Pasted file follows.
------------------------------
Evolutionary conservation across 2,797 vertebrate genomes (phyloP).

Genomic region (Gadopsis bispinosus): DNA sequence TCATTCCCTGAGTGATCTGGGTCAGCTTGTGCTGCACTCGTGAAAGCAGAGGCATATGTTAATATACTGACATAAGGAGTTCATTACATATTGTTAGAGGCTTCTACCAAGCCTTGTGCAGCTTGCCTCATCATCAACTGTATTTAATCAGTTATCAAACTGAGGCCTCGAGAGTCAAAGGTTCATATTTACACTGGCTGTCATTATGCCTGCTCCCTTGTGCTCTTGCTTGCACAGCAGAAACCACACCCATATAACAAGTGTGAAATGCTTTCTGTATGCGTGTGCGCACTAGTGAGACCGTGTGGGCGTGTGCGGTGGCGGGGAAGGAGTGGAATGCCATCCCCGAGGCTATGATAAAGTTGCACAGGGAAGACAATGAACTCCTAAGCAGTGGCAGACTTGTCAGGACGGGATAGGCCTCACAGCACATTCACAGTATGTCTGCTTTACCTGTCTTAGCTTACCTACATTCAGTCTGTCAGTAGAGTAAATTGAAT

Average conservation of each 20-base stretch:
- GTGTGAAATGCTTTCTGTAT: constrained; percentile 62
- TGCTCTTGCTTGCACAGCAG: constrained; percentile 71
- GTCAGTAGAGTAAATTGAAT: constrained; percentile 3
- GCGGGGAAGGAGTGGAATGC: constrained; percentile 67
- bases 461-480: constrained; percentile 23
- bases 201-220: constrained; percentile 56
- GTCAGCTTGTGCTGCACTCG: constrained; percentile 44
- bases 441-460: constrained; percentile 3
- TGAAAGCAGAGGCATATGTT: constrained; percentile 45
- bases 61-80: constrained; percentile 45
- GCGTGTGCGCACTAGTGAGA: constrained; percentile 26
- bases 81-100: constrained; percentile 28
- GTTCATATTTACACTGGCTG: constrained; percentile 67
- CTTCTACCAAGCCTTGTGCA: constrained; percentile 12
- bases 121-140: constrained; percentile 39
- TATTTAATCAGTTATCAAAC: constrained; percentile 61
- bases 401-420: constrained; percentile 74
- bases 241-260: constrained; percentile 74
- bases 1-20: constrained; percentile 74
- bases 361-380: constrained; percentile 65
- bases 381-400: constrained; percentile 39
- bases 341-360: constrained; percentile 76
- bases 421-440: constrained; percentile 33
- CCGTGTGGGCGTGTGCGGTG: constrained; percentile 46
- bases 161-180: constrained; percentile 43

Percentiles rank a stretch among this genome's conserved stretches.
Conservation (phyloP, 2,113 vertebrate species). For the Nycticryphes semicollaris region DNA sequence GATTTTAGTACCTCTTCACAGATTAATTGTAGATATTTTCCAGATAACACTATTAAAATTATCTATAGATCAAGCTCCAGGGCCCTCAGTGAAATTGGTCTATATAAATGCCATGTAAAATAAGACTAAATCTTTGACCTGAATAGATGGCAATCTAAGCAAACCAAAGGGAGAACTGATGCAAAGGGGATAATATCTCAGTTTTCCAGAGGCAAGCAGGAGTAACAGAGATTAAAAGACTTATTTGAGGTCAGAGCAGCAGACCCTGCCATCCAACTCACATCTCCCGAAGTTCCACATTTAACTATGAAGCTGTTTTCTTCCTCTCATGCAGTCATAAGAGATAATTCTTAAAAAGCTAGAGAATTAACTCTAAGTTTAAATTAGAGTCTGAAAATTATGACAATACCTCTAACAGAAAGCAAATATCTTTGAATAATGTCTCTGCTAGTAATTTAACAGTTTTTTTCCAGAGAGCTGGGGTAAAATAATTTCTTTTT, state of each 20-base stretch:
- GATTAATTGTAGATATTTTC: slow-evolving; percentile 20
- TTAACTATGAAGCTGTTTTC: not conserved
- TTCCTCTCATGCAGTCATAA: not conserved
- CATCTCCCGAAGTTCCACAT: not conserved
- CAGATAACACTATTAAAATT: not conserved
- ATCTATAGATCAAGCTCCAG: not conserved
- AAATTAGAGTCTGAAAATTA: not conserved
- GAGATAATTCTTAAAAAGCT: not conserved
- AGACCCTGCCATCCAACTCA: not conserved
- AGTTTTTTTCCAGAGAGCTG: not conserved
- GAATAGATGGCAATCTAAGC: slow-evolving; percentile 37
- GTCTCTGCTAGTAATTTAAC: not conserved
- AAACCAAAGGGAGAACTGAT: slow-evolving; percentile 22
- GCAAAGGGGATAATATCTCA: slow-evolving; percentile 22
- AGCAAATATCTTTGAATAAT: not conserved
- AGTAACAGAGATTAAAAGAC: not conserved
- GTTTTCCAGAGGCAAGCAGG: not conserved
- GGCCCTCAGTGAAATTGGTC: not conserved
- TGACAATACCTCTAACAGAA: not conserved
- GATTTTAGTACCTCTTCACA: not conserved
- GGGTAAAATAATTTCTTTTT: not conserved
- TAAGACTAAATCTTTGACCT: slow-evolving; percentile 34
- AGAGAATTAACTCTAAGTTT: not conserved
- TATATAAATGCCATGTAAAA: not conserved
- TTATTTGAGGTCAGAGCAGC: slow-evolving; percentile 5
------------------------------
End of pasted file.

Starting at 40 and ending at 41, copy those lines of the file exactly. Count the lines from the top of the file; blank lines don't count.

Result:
- AGTTTTTTTCCAGAGAGCTG: not conserved
- GAATAGATGGCAATCTAAGC: slow-evolving; percentile 37